Toddlers may “understand” that mom is sick, but only with reference to their knowledge of having a cold or the flu. Mom’s absence and changes in routine will be a significant stressor. Temporary caregivers may be tempted to do everything for the child, which reduces independence and confidence.
In some cases, children may undergo regression, acting younger than they are – for example, having “accidents” when they’re already potty-trained. They may act out as a way of processing intense emotion, and their eating and sleeping patterns may change during stressful periods.
How to help:
- Encourage consistency with caregivers and daily routines. Predictability makes toddlers feel safe. Offer them choices whenever possible to give them a sense of control. Ask if they want peas or carrots, or let them choose between the red shirt and the yellow one.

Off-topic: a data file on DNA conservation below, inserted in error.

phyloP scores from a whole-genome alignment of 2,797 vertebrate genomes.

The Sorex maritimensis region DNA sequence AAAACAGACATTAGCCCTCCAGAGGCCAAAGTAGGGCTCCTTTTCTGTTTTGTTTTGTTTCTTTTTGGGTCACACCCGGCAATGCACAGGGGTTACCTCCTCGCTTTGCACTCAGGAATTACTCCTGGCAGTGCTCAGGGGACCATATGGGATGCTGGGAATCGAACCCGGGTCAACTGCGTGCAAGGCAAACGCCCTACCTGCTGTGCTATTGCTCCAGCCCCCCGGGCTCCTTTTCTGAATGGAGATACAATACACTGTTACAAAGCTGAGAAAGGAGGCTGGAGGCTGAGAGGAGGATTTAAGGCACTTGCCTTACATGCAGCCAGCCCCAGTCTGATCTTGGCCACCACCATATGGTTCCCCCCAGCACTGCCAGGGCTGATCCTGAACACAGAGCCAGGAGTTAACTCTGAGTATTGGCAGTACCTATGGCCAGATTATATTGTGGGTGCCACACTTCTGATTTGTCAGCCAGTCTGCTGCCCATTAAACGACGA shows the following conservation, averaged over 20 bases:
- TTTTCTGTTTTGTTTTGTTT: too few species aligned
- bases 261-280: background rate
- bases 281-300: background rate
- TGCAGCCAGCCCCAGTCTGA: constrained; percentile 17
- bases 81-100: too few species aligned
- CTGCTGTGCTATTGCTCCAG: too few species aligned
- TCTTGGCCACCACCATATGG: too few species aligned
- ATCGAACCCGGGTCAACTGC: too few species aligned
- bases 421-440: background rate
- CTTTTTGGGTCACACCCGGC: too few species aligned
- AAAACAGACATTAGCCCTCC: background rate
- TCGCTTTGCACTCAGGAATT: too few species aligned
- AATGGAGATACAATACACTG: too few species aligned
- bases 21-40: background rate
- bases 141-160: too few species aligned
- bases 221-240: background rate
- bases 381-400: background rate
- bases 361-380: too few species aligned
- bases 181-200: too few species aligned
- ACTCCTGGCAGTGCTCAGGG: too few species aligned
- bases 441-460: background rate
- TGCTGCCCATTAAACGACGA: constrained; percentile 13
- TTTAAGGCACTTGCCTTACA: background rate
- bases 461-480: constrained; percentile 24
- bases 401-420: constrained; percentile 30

- Involve them in mom’s treatment and care if possible so they don’t feel left out – “Mom isn’t feeling well because of her medicine, can you please bring her a glass of water?” Encourage learning through exploration and play.